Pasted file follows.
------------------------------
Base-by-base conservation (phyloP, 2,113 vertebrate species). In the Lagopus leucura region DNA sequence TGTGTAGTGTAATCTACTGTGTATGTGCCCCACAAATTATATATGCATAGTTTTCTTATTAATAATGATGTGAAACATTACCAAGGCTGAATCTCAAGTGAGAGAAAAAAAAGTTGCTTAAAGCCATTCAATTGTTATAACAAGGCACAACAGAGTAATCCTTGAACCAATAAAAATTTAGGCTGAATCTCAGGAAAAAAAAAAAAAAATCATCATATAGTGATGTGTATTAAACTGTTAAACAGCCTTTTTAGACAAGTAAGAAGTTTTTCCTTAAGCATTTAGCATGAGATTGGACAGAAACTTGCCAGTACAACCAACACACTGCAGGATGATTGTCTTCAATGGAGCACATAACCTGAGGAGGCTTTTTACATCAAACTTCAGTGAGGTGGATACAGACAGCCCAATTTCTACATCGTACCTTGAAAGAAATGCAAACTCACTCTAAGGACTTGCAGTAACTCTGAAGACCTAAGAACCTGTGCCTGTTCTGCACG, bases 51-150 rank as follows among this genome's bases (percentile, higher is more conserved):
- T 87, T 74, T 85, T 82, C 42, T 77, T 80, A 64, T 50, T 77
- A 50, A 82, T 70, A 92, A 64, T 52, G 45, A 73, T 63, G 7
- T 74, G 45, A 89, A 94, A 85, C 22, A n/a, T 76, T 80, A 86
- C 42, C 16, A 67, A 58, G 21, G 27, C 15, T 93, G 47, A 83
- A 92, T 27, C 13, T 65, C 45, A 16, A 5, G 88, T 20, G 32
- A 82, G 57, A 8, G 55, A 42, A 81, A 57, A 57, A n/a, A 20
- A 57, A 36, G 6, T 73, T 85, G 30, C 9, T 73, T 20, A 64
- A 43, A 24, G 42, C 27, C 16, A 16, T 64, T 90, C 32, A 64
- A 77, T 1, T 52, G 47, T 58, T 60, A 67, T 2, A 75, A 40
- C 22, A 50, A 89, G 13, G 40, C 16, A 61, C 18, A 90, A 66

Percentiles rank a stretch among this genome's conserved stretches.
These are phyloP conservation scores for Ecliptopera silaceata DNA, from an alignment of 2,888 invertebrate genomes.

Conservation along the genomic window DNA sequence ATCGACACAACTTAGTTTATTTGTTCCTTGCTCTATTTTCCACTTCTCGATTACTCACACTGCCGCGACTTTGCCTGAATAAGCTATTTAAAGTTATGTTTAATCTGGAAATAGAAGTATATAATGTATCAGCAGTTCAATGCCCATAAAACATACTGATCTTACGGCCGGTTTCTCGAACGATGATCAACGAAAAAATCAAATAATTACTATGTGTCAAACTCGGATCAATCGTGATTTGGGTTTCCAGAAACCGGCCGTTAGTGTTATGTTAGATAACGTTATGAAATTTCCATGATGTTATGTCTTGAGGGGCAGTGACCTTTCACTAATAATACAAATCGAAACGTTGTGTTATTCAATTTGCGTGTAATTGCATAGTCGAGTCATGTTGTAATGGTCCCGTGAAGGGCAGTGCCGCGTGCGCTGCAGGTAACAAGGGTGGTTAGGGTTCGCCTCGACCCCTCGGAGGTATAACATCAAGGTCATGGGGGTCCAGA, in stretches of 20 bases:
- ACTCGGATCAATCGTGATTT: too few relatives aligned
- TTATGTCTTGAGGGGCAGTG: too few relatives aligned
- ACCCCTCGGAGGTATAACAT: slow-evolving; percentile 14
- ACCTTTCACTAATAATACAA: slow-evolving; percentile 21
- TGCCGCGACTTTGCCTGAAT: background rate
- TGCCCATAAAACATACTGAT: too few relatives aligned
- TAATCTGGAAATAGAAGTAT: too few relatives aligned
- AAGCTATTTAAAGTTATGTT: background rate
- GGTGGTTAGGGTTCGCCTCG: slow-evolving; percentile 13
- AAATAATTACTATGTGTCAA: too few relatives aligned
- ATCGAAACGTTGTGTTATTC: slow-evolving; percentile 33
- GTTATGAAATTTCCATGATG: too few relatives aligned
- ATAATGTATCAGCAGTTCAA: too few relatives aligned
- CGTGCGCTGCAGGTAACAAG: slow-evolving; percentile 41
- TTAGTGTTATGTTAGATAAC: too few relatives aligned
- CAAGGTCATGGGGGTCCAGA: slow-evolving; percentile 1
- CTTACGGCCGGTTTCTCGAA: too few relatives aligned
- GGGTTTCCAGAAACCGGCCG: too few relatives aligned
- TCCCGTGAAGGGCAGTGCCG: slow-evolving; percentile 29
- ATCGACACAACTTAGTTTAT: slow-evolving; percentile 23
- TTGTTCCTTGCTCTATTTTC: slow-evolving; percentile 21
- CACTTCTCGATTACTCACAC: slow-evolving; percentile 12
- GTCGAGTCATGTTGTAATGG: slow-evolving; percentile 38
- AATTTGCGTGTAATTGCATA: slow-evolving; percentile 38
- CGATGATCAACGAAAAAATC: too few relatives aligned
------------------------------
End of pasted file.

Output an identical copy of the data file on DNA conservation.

Base-by-base conservation (phyloP, 2,113 vertebrate species). In the Lagopus leucura region DNA sequence TGTGTAGTGTAATCTACTGTGTATGTGCCCCACAAATTATATATGCATAGTTTTCTTATTAATAATGATGTGAAACATTACCAAGGCTGAATCTCAAGTGAGAGAAAAAAAAGTTGCTTAAAGCCATTCAATTGTTATAACAAGGCACAACAGAGTAATCCTTGAACCAATAAAAATTTAGGCTGAATCTCAGGAAAAAAAAAAAAAAATCATCATATAGTGATGTGTATTAAACTGTTAAACAGCCTTTTTAGACAAGTAAGAAGTTTTTCCTTAAGCATTTAGCATGAGATTGGACAGAAACTTGCCAGTACAACCAACACACTGCAGGATGATTGTCTTCAATGGAGCACATAACCTGAGGAGGCTTTTTACATCAAACTTCAGTGAGGTGGATACAGACAGCCCAATTTCTACATCGTACCTTGAAAGAAATGCAAACTCACTCTAAGGACTTGCAGTAACTCTGAAGACCTAAGAACCTGTGCCTGTTCTGCACG, bases 51-150 rank as follows among this genome's bases (percentile, higher is more conserved):
- T 87, T 74, T 85, T 82, C 42, T 77, T 80, A 64, T 50, T 77
- A 50, A 82, T 70, A 92, A 64, T 52, G 45, A 73, T 63, G 7
- T 74, G 45, A 89, A 94, A 85, C 22, A n/a, T 76, T 80, A 86
- C 42, C 16, A 67, A 58, G 21, G 27, C 15, T 93, G 47, A 83
- A 92, T 27, C 13, T 65, C 45, A 16, A 5, G 88, T 20, G 32
- A 82, G 57, A 8, G 55, A 42, A 81, A 57, A 57, A n/a, A 20
- A 57, A 36, G 6, T 73, T 85, G 30, C 9, T 73, T 20, A 64
- A 43, A 24, G 42, C 27, C 16, A 16, T 64, T 90, C 32, A 64
- A 77, T 1, T 52, G 47, T 58, T 60, A 67, T 2, A 75, A 40
- C 22, A 50, A 89, G 13, G 40, C 16, A 61, C 18, A 90, A 66

Percentiles rank a stretch among this genome's conserved stretches.
These are phyloP conservation scores for Ecliptopera silaceata DNA, from an alignment of 2,888 invertebrate genomes.

Conservation along the genomic window DNA sequence ATCGACACAACTTAGTTTATTTGTTCCTTGCTCTATTTTCCACTTCTCGATTACTCACACTGCCGCGACTTTGCCTGAATAAGCTATTTAAAGTTATGTTTAATCTGGAAATAGAAGTATATAATGTATCAGCAGTTCAATGCCCATAAAACATACTGATCTTACGGCCGGTTTCTCGAACGATGATCAACGAAAAAATCAAATAATTACTATGTGTCAAACTCGGATCAATCGTGATTTGGGTTTCCAGAAACCGGCCGTTAGTGTTATGTTAGATAACGTTATGAAATTTCCATGATGTTATGTCTTGAGGGGCAGTGACCTTTCACTAATAATACAAATCGAAACGTTGTGTTATTCAATTTGCGTGTAATTGCATAGTCGAGTCATGTTGTAATGGTCCCGTGAAGGGCAGTGCCGCGTGCGCTGCAGGTAACAAGGGTGGTTAGGGTTCGCCTCGACCCCTCGGAGGTATAACATCAAGGTCATGGGGGTCCAGA, in stretches of 20 bases:
- ACTCGGATCAATCGTGATTT: too few relatives aligned
- TTATGTCTTGAGGGGCAGTG: too few relatives aligned
- ACCCCTCGGAGGTATAACAT: slow-evolving; percentile 14
- ACCTTTCACTAATAATACAA: slow-evolving; percentile 21
- TGCCGCGACTTTGCCTGAAT: background rate
- TGCCCATAAAACATACTGAT: too few relatives aligned
- TAATCTGGAAATAGAAGTAT: too few relatives aligned
- AAGCTATTTAAAGTTATGTT: background rate
- GGTGGTTAGGGTTCGCCTCG: slow-evolving; percentile 13
- AAATAATTACTATGTGTCAA: too few relatives aligned
- ATCGAAACGTTGTGTTATTC: slow-evolving; percentile 33
- GTTATGAAATTTCCATGATG: too few relatives aligned
- ATAATGTATCAGCAGTTCAA: too few relatives aligned
- CGTGCGCTGCAGGTAACAAG: slow-evolving; percentile 41
- TTAGTGTTATGTTAGATAAC: too few relatives aligned
- CAAGGTCATGGGGGTCCAGA: slow-evolving; percentile 1
- CTTACGGCCGGTTTCTCGAA: too few relatives aligned
- GGGTTTCCAGAAACCGGCCG: too few relatives aligned
- TCCCGTGAAGGGCAGTGCCG: slow-evolving; percentile 29
- ATCGACACAACTTAGTTTAT: slow-evolving; percentile 23
- TTGTTCCTTGCTCTATTTTC: slow-evolving; percentile 21
- CACTTCTCGATTACTCACAC: slow-evolving; percentile 12
- GTCGAGTCATGTTGTAATGG: slow-evolving; percentile 38
- AATTTGCGTGTAATTGCATA: slow-evolving; percentile 38
- CGATGATCAACGAAAAAATC: too few relatives aligned